What should I believe?

What important doctrines do we see conveyed in the text? What are the implications of this text on the gospel? When we understand the Bible as a continuous, progressive revelation of God’s plan of salvation, we must try to discover how this passage fits in with the theology of the Bible. Ask questions like, ‘how does this text impact or shape what I believe?’ ‘How does this text fit in with the rest of Scripture?’ ‘What other portions of Scripture support the key truths presented in this text?’

Preparing for Small Group

Key Themes:

Formalism (Legalism): Undue insistence on the outward observances of religion or the prescriptions of a moral code, with a corresponding neglect of the inner spirit or significance which the ‘forms’ were designed to safeguard. The Oxford Dictionary of the Christian Church

Covenant: The biblical narrative is a story of Covenant. From cover to cover, the Bible is centered around various expressions of covenant between God and his people. The Mosaic covenant, as it is described and expressed in Deuteronomy, is the basis and foundation for the latter prophets - Isaiah, Jeremiah, Ezekiel, and the Minor Prophets. The prophetic writings of the Old Testament were given to call people back to covenant relationship with God. The central command of the covenant was to love God with all your heart, with all your soul, and with all your strength (Deuteronomy 6:5). The promise given by God, “I will be their God” is coupled with the contingency, “you shall be a people for him”, seven times in the book of Deuteronomy. The people were in constant violation of the covenant either by commission, deliberate disobedience to the covenant law, or omission, failure to obey the law of God. Micah’s prescription in 6:8 is not a new commandment, but summarizes the very essence of submitting to God’s just decrees and so loving him with all one’s heart, soul, and strength as the Mosaic Covenant proclaimed. The transgressions of the people of Judah was a deliberate violation of the covenant that would ultimately result in the judgment of the Assyrian and Babylonian captivity.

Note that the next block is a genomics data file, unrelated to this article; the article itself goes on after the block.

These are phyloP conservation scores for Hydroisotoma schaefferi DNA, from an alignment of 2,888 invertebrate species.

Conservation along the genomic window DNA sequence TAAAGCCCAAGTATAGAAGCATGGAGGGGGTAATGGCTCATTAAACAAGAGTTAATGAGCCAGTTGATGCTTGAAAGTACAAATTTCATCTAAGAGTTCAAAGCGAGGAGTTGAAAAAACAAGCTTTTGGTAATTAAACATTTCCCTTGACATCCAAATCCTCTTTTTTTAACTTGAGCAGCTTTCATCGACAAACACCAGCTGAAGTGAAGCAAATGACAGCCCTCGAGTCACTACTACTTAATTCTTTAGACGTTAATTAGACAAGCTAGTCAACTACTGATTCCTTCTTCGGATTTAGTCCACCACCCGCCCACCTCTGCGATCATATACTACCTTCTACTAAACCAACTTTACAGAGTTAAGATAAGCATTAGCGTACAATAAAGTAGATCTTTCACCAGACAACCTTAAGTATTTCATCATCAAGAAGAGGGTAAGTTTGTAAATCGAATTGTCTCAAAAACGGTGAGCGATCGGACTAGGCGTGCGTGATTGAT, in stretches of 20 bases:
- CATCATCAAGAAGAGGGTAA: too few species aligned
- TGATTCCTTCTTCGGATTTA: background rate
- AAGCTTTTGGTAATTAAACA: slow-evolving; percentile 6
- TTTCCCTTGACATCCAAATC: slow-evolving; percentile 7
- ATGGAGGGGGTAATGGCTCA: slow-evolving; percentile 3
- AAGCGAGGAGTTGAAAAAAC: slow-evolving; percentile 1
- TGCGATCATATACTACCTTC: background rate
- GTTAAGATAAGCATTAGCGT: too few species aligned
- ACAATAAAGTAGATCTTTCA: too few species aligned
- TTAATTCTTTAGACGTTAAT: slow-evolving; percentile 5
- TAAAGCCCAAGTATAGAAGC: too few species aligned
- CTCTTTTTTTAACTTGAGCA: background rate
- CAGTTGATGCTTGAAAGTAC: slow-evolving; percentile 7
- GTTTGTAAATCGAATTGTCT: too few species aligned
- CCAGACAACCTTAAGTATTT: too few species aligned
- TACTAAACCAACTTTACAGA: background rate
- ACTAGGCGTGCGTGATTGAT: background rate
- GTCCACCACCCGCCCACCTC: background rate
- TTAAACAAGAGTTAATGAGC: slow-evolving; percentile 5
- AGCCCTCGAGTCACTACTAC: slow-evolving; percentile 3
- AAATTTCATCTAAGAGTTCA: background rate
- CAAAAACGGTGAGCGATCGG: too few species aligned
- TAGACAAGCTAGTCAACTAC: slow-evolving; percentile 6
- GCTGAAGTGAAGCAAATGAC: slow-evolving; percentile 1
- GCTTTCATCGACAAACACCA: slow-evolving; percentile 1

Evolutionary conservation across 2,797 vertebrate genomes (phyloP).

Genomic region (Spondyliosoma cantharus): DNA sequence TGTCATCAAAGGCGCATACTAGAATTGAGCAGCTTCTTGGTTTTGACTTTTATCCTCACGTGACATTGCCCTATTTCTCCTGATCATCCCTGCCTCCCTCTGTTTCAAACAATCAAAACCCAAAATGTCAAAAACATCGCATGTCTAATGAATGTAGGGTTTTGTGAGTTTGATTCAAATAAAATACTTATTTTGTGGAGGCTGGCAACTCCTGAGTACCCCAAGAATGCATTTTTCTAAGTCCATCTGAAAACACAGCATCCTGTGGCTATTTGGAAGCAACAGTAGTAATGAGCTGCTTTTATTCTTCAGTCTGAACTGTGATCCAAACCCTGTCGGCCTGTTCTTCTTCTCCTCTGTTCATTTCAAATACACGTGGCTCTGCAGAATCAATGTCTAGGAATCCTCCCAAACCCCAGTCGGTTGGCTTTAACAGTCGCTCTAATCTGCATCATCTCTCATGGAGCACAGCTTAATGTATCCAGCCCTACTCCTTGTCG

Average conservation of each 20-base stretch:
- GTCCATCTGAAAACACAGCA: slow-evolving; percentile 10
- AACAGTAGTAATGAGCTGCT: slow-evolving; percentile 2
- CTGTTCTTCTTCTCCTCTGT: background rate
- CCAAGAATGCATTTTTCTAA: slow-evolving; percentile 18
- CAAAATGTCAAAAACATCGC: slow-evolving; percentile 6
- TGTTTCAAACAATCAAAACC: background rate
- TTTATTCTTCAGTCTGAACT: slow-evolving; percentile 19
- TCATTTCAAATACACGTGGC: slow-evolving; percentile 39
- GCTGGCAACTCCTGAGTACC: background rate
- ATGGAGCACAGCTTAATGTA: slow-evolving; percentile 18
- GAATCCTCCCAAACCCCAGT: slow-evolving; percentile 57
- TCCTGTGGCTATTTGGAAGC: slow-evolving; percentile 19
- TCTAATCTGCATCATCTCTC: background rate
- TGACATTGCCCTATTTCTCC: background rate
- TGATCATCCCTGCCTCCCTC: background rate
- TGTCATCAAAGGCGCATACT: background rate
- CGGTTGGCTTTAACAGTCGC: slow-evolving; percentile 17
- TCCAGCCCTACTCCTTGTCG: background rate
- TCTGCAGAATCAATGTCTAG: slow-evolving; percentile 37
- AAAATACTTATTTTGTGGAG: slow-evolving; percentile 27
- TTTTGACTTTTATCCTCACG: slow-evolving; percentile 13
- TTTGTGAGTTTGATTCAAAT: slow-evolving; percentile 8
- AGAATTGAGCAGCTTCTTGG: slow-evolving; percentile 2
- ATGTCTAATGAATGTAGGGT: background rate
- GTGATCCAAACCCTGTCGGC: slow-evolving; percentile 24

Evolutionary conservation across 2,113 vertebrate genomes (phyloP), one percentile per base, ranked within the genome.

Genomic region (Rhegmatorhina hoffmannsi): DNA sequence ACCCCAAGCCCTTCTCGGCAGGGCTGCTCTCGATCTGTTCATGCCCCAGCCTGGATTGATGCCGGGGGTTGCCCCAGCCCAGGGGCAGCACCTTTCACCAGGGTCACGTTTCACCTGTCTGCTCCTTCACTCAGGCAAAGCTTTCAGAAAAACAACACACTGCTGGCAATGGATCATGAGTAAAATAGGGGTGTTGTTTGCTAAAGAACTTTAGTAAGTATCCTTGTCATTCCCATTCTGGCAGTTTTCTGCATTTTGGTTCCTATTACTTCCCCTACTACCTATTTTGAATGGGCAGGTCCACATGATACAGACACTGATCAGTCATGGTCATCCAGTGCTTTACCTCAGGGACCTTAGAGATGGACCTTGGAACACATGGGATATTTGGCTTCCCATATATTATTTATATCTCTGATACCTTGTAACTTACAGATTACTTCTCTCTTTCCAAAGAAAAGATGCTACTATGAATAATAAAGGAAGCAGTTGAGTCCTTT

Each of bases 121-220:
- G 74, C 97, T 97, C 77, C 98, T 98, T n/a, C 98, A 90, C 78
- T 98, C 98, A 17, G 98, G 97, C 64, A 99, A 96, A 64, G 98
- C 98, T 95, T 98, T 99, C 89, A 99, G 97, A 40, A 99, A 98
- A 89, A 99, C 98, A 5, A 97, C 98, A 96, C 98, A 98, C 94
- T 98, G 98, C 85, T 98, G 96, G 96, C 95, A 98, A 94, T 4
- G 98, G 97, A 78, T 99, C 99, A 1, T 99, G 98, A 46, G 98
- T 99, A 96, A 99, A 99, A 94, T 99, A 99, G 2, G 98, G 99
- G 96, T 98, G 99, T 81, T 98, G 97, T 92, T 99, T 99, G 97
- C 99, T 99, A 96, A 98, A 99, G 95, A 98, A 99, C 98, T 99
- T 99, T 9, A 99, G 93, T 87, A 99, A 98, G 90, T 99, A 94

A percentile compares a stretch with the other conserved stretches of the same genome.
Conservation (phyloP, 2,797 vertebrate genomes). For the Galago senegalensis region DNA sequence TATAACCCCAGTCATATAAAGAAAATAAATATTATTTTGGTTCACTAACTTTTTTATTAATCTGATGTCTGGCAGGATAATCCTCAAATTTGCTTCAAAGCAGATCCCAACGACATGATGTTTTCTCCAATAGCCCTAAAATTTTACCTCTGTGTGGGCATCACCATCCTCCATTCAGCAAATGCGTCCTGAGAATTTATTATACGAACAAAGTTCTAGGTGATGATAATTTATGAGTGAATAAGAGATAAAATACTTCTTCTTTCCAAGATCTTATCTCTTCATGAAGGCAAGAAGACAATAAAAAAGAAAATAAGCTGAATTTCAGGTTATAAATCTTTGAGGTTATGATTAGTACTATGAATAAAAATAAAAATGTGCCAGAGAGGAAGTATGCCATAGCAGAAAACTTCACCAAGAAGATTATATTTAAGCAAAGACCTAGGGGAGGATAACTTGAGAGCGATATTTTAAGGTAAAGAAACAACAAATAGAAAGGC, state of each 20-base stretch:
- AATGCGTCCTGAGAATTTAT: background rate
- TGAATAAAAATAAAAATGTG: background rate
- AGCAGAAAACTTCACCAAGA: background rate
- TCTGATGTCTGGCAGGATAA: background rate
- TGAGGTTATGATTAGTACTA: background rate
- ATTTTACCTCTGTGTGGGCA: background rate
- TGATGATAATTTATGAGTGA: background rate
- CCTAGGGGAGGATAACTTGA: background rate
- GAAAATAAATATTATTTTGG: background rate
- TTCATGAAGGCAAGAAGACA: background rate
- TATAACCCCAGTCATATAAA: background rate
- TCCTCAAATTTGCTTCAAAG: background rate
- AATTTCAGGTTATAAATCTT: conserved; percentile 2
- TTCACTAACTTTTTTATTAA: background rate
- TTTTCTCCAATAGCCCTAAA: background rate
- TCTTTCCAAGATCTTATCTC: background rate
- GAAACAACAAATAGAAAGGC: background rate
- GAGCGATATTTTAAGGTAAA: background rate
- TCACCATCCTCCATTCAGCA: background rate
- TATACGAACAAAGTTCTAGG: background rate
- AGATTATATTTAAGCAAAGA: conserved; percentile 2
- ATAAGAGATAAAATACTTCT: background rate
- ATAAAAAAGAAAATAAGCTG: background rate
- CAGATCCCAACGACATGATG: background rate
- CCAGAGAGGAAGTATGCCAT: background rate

The covenants of the Old Testament were ultimately fulfilled by Christ in the New Covenant. Christ provides a final, effective solution to sin. Christ also provides a way for the people of God to be a regenerated people, made new from the inside out. We are no longer made righteous or justified by our keeping of the covenant. The covenant of God is no longer dependent upon our obedience. We no longer require regular sacrifice to atone for sin; Christ has provided a once and for all sacrifice for sin. We live in obedience to the covenant of God because of the price that Christ has paid. “God’s own mercy and faithfulness to the Abrahamic Covenant, however, will mean a future for the nation, a future for Zion, a future Davidic King and final victory and peace.” (For a deeper look into the biblical theme of covenant, read Christ From Beginning to End by Trent Hunter and Stephen Wellum.)

Small Group Discussion

Here are some possible questions that you may want to explore during your small group discussion.

  1. What are some ways that you see evidence of formalism/legalism in your life? Why are we prone to legalism?

  2. Why is an understanding of covenant necessary to understand Micah’s instruction to the people of Judah? Why is it necessary to understand what Christ has done for us?

  3. Why is it important that Christ has fulfilled all requirements of the covenant? What does that mean for us? How do we live out the fulfilled covenant in Christ?


What difference does it make in how I live?

Only after we understand the original context and meaning of the text and the doctrinal implications derived from the text are we able to understand and apply the text to our present context. Ask yourself, ‘what heart change should be produced from this text?’ Our first priority in reading and studying the Bible is not to determine what it means for us today; however, we must discover what the implications of the Bible are on our lives today as part of our study. What parts of this passage and the contextual or doctrinal implications found within it cause you to struggle? Why?